No, I don’t own a “Free Tibet” tee-shirt
I read an fantastic article, and would love to link to it here so that others can enjoy it, but I have searched and searched, and cannot find any links. To my absolute shock, it doesn’t even seem that there have been any other blog posts about it.
It was a fabulous read in every way: well-written, thoughtful, picturesque, compelling, interesting, well-balanced, tense in spots, lush in others. It’s also Really Long, which rather dismayed me on the outset (I guess I like my books long and my magazine articles short). But, after reading for a while, was very pleased that I had still a lot more of the author’s story to read.
It was published in the November 2007 issue of National Geographic Adventure, which should still be in stores. The story is entitled “Fast Track to Tibet,” and is written by Scott Anderson, photographed by Mark Leong. Googling Anderson’s name, it appears that he has long been both an explorer/writer and war correspondent. I’ll be keeping an eye out for further articles by him; I think it’s likely that I’d enjoy just about anything he writes.
I love travel. I love adventure. I love stories of remote, far-flung locations and the tribes that inhabit them. I also love the concept of mission work, and heartily give my blessings to the many people who have sacrificed their lives (sometimes literally) for the sake of sharing the Gospel with those remote peoples. However, I’m really saddened by the steady homogenization of the world, where one can now find American restaurants and clothing brands in the most unlikely places.
Not to suggest, at all, that missionaries are to blame for this, but until as recently as 25 years ago, many American missionaries were too little concerned for preserving the unique cultural heritage of the groups to whom they ministered, seeming to seek to Americanize them, as if that were analogous with Christian conversion. I am thrilled that my older boys’ hearts are stirred with the idea of mission work, and I’d be absolutely thrilled if they became penniless missionaries as adults. In conjunction with our homeschooling work (which, produced by Sonlight, has a decided bent towards missions), we’ve had many, many discussions about the idea of the delicate balance of introducing the Gospel (and helping people eliminate Godless — especially demonic) practices, yet preserving their arts and culture (which, sometimes, is tied to demonic practices). (By the way, a fantastic book which combines — I hate this word; it’s overused — cultural sensitivity, global social studies, and the Gospel is called Window on the World.)
Back to the magazine: I’ve seen National Geographic Adventure in doctors’ offices before, and recently took a free trial subscription, which I will pay (it’s only $15, after all) to continue. My interest in it, though, is likely different than most its readers. The magazine seems to target frequently-travelling childless American environmentalists who routinely drop $3-4K (or much more) per person on their off-the-beaten-path adventures, which they photograph with their $2K cameras, then come home and brag about how cool they are. That’s not me. Except the cool part. 😉
The article hit all the right spots for me. It’s about the newly-opened train route that runs from Beijing, China to Lhasa, Tibet, which the Chinese government constructed to the tune of US$4 billion. The author takes both a broad and intimate look at the people, ideas, and history involved with and along the train tracks, the majority Han Chinese, the minority Tuzu Chinese, Tibetan nationalists, city-dwellers, farmers, the young, the old, the tourists, the govenerment agencies, and his own personal ideas… In all of it, he attempts to be reasonable and balanced, and never veers into preachiness (which many of the articles in National Geographic Explorer, including the Machu Picchu cover story, devolve into). Into all of the story — which really, mostly, sounds like a travelogue-style story — he weaves accounts of his personal adventures and experiences, like getting accidentally taken in by a Chinese man and his wife after he got lost in the city of Pingyao, and the story of meeting the very unusual farming family of a secretly-nationalist Tibetan young man.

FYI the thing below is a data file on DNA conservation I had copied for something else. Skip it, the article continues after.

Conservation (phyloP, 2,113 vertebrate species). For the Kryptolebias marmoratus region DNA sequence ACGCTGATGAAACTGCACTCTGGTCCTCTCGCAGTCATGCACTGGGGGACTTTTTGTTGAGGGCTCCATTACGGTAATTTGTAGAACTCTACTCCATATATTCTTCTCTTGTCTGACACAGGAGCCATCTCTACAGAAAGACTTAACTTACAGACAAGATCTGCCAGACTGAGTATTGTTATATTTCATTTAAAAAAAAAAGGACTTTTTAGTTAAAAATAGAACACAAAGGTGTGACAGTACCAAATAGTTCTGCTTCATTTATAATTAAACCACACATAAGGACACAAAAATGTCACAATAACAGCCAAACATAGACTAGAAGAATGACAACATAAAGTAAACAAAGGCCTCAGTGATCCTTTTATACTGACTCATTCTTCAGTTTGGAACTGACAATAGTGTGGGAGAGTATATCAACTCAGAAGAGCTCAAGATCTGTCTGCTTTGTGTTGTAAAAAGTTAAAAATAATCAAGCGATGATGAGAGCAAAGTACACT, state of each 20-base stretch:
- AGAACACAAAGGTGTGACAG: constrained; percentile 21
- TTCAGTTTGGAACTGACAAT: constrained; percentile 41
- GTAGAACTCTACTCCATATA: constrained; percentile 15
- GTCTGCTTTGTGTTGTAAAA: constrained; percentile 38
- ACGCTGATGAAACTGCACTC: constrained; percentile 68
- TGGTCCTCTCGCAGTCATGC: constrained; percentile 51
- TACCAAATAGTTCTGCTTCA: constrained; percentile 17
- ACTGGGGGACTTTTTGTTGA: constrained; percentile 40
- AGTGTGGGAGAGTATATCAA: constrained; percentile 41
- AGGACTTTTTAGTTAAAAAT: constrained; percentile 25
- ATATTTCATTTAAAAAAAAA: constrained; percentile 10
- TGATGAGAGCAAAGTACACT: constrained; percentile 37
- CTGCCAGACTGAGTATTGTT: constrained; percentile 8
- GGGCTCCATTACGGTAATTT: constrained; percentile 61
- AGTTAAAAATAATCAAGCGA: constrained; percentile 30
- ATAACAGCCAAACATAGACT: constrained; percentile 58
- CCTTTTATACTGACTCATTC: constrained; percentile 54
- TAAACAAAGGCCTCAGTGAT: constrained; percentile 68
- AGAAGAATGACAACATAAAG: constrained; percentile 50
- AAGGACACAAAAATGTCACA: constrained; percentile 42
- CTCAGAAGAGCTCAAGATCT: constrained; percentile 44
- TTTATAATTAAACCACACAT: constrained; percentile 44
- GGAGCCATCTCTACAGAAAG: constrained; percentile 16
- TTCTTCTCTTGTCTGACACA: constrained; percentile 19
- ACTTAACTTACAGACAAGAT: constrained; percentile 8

One of my favorite paragraphs/runon sentences/thoughts, reflecting on China’s economic boom:
In this, I was suddenly struck by the parallels between China’s experience and that of the United States. Obviously the two countries have taken very different paths — one laden with too much history, perhaps; the other with too little — but both have arrived at a remarkably similar juncture, a kind of collective cultural amnesia where the past is little more than a commodity, its relics preserved if they can be marketed in some way, or torn down and replaced if they can’t.
Another favorite part of the story was where Scott Anderson the foibles of trying to be a polite and gracious guest, while his hosts are plying him with stomach-turning “treats”:
Yak-butter tea is a hard taste to describe, really — an extremely oily, musky, salty consomme with hints of sour milk might come close, if that’s any help — and mindful of the first golden rule of its drinking, which holds that one should never make the mistake of letting it cool, I started out by taking great gulps in hope of just getting it over with. Unfortunately, this tactic was foiled by the young girl, yak-butter-tea termos in hand, who immediately refilled my cup each time.
Well. Anyways. The article is an absolute pleasure to read, and well worth the price of an issue.